When poets turn to prose, images spark off the page and incantatory rhythms thrum in the minds of readers, as in Mary Oliver’s revelatory “Upstream.” The feel of the reins is different: A taut power surges through the lines. Enter New Zealander Ashleigh Young, whose new collection of essays, “Can You Tolerate This?” is an edgy, vibrant portrait of electricity in language and the body in crisis.

The recipient of last year’s Windham-Campbell prize, Young infuses a quirky energy into her surreal moments. The apparition of Paul McCartney — “as he appeared in the liner notes of ‘The White Album’: unshaven, almost disheveled-looking” — joins her on a hike near her village on the North Island. As a curator at Katherine Mansfield’s birthplace in Wellington she mulls one writer’s legacy. In a nod to Rachel Cusk’s “Outline,” a conversation with an elderly stranger on an airplane stirs Young to consider the deeper silence beneath the words we exchange. And she hints at her own isolation when she conjures her childhood landscape: “the hills, the row of pines above a clay bank, the Te Kuiti sky, a smothering gray.”

These essays are interior, keenly felt, occasionally shocking, sprinkled with enigmatic bits of history: a patient with two skeletons, the class of Japanese recluses known as hikikomori. “Can You Tolerate This?” adds up to a memoir prismed into multiple perspectives, drifting restlessly from first-person confessions to second-person meditations to third-person dramas. She brings us into her family dynamics: her aloof pilot father and self-absorbed mother, her loyalties to her brothers, particularly the troubled musician JP.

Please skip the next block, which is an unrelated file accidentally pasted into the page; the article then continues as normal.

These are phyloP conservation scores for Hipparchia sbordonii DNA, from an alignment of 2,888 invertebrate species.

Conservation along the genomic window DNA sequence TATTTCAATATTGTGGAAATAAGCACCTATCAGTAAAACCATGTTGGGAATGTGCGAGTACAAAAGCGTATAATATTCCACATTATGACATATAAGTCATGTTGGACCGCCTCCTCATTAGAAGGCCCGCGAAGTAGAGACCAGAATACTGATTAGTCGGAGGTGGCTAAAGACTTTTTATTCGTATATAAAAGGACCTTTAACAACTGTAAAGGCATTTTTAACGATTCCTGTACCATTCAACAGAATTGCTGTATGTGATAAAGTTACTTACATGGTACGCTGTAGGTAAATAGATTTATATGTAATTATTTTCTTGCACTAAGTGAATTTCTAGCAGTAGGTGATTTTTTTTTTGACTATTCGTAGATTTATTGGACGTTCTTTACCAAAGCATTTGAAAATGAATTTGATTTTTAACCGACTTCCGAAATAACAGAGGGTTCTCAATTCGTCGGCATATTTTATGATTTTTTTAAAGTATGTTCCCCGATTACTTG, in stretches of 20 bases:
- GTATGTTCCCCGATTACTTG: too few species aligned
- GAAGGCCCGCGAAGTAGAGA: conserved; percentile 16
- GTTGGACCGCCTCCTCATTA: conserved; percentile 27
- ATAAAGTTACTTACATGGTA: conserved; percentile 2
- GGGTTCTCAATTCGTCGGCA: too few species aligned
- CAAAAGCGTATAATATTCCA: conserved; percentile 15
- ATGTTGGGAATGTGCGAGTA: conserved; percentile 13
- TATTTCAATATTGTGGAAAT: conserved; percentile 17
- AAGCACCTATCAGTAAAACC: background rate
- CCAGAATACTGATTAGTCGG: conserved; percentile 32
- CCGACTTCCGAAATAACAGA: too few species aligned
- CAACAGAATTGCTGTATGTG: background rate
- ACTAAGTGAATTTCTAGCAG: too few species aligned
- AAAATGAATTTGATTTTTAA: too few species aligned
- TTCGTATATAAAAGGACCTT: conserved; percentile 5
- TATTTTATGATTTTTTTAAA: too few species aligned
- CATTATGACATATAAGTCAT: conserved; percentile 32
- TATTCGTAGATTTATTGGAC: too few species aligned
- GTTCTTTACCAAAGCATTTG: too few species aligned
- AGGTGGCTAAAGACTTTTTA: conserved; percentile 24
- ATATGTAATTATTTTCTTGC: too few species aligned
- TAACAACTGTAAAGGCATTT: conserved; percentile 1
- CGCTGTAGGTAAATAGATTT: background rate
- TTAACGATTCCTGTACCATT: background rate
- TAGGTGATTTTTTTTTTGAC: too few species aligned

In exacting sentences she probes the body’s mysteries, from malformed bones to blurred vision to her own “faint” mustache and hirsute arms, which she shaves, yearning for transcendence: “Sheaves of blond hair clogged the basin, my mother’s leg razor overcome. My arms slowly emerged. They were weirdly soft, as if newborn. … This was how a girl’s arms should be, as long and smooth as pieces of bamboo. But only a few days passed before a dark wave of stubble began to rise.” There’s no cleansing the body’s imperfections.

Beyond Young’s rich visuals and personal history, she’s obsessed with what Freud called Das Unheimliche, the uncanny. I stumbled across vignettes lifted straight from my own life — a dachshund with an injured spine, the frustrations of wearing contact lenses, small talk with chiropractors — and felt the back of my neck prickle: These essays were reading me. She sees to the marrow of our humanity with a kind of MRI vision.

In Young’s hands the lyric essay transforms into something rich and strange, a sea change of form. “Can You Tolerate This?” is an assured debut from a prodigiously talented, empathic writer whose prose shines as brightly as her poetry.

 

Hamilton Cain is the author of “This Boy’s Faith: Notes From a Southern Baptist Upbringing” and a member of the National Book Critics Circle. He lives in Brooklyn.

Can You Tolerate This?
By: Ashleigh Young.
Publisher: Riverhead Books, 248 pages, $26.